Gang nets €105,000 in tiger raid
Shopkeeper forced to stuff bag with post-office cash while partner held hostage
Tiger kidnappers made off with an estimated €105,000 yesterday after forcing a shopkeeper to stuff the cash into a black plastic refuse sack while his partner was held hostage.
Last night, store owner Joe McLaughlin described the terrifying ordeal he and his partner, Tess Coleman, endured after they were threatened by three masked men armed with a handgun.
Mr McLaughlin is the owner of The Village Stores, which incorporates a post office, in Castlebellingham, Co Louth.
He said he had returned from walking the dog at about 5.45am at the rural home he shared with Ms Coleman, when three men confronted him.
"I went to put the key in the door and the dog barked. I looked and there were three men standing behind me. They were masked and wearing dark clothes and put a gun to my head," he added.
He was ordered into the house to join Ms Coleman in the kitchen, where the couple were told to sit down.
The gang then placed a gun to the woman's head and photographed her with a mobile phone. She was forced to write a note to the postmistress and tell her to follow the instructions.
Mr McLaughlin was given the phone and the handwritten note for the postmistress and was warned to ensure he collected the money.
"I was told to go about my normal business until the postmistress came in at 8.50am and then show her the picture and the note," he said. "She had to fill a black bag with the money and then I was to walk out of the store with the money and take it to a specified place.
"I was told that if the gardai were contacted, or there was an alarm or buzzer set off, that Tess would be found in a graveyard."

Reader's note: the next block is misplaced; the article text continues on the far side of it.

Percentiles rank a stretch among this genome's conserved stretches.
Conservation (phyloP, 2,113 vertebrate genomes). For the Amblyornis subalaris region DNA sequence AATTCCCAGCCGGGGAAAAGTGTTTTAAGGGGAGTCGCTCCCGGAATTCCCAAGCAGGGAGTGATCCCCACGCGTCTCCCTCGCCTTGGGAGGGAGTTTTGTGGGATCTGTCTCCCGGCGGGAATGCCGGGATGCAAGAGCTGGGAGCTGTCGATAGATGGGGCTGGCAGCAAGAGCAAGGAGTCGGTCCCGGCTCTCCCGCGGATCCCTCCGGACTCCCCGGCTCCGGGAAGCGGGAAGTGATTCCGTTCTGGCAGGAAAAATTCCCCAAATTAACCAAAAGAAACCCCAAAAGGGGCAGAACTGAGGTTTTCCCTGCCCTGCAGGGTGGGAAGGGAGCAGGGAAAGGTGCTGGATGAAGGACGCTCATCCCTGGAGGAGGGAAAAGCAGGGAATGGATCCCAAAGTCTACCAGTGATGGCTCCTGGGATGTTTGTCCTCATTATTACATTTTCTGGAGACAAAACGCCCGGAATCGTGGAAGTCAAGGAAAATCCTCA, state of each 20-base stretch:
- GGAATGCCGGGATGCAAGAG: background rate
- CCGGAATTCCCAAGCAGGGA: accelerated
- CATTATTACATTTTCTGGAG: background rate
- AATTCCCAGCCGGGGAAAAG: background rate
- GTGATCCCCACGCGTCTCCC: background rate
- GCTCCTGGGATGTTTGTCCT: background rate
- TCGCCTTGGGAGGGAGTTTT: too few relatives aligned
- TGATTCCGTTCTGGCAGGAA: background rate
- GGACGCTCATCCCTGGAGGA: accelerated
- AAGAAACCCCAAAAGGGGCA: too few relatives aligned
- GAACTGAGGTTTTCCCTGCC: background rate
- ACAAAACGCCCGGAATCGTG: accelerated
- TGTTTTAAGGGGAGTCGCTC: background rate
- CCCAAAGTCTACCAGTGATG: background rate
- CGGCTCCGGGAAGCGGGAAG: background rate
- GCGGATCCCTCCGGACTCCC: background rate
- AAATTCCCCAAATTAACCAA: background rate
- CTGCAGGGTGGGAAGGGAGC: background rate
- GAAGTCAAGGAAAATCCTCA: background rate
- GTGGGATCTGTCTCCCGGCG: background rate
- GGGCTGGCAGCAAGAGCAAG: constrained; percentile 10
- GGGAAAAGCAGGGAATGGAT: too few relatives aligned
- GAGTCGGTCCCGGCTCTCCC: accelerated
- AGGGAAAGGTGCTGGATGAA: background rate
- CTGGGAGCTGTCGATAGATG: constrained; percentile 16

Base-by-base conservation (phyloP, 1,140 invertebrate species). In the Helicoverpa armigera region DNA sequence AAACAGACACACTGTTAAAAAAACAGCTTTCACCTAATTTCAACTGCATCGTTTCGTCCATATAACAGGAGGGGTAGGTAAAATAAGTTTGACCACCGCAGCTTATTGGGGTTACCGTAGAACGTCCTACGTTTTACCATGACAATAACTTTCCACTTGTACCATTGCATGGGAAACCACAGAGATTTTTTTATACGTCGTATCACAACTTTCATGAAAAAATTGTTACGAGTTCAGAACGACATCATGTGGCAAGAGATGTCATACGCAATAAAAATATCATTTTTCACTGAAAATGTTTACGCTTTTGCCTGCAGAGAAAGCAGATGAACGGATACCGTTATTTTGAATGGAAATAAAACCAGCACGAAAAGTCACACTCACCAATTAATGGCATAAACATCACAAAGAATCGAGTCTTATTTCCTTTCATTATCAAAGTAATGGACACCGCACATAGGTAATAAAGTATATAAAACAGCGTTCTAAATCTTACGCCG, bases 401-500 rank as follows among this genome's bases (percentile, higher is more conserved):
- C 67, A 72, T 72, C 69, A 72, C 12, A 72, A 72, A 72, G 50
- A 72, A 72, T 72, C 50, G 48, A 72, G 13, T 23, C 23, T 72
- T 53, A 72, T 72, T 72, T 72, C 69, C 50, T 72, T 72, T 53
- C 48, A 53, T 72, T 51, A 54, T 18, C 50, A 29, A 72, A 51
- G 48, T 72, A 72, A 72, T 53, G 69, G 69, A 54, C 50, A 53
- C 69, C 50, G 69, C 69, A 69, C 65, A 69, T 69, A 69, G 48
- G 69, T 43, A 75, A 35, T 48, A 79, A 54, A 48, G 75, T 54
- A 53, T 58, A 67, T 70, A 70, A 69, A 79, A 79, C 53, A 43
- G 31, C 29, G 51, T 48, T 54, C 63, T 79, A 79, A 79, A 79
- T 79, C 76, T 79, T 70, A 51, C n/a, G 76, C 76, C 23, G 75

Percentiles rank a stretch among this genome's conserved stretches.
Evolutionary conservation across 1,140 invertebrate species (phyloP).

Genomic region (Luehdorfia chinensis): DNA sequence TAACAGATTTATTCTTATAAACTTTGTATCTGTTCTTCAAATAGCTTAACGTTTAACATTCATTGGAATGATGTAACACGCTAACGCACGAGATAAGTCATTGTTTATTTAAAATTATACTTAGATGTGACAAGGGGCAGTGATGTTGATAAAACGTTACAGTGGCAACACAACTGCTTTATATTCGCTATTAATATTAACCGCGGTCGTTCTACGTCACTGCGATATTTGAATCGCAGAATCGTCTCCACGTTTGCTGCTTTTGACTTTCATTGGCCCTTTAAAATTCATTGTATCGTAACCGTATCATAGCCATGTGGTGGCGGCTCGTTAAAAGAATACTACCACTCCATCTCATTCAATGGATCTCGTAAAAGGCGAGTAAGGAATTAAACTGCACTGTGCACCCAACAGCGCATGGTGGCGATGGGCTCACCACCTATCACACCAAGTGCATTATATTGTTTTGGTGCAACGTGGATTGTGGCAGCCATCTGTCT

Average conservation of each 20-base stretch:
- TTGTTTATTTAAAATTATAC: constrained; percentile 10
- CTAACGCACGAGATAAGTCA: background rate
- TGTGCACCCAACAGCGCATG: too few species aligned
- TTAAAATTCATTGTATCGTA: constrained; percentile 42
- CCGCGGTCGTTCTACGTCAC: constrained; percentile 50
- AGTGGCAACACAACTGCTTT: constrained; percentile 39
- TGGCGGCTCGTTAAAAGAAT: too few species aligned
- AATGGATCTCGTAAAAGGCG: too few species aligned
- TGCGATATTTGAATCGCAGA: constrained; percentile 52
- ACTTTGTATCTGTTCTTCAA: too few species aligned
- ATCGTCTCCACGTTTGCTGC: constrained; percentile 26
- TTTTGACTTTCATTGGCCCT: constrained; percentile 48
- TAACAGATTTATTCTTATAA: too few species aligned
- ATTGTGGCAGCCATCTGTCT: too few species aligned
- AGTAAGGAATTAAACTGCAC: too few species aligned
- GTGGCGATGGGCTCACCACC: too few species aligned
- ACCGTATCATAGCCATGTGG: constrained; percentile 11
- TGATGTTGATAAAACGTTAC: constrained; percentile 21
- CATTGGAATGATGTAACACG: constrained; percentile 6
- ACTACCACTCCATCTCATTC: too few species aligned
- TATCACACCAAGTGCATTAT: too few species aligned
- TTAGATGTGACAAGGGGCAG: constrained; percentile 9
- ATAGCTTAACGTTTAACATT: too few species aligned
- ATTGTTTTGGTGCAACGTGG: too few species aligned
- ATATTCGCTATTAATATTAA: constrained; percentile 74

Mr McLaughlin was ordered to take the black bag of cash further down the main street and leave it outside a hairdressing salon.
The gang also warned him not to raise the alarm for at least 15 minutes after dropping off the money.
But shortly after he left the cash at the pre-arranged point at around 9am, he collapsed as a result of his ordeal and was found on the footpath by residents.
Gardai were then contacted and Mr McLaughlin said he spent "the longest 40 minutes of my life" as he waited for confirmation that Ms Coleman was safe. He believed she would be taken away from the house but, instead, members of the gang stayed there with her.
He said: "She is bearing up okay. She is a very strong willed woman, but I don't want her ever to go through something like that again."
Mr McLaughlin added he was angry with Justice Minister Dermot Ahern because there was no full-time garda presence in Castlebellingham.
Gardai believe that while three gang members were in the house, another two were on the main street observing Mr McLaughlin as he came out of the shop and brought the money to the drop-off point.
They were also anxious last night to identify another man in a suit, who was sitting in a silver Toyota Avensis car with an O5D registration, to establish whether they can eliminate him from their inquiries.
Senior garda officers are expected to be in contact with An Post to determine why agreed procedures on tiger kidnappings were not put into operation during the raid.
Gardai were not informed about the incident until almost three hours after it began and the raiders had fled the area before gardai could become involved.
One of the members of the gang was believed to have spoken with a Dublin accent.
The raider who collected the bag of money was described as being around 6ft tall, aged between 46- 50 years, with grey hair and moustache and wearing a brown jacket. He got into the passenger seat of a small, black car, driven by a man of thin build with black hair.
The village is on the main route for Bus Eireann daily services between Dublin, Drogheda and Dundalk, and at the time of the cash pick-up there were two buses passing along the main street.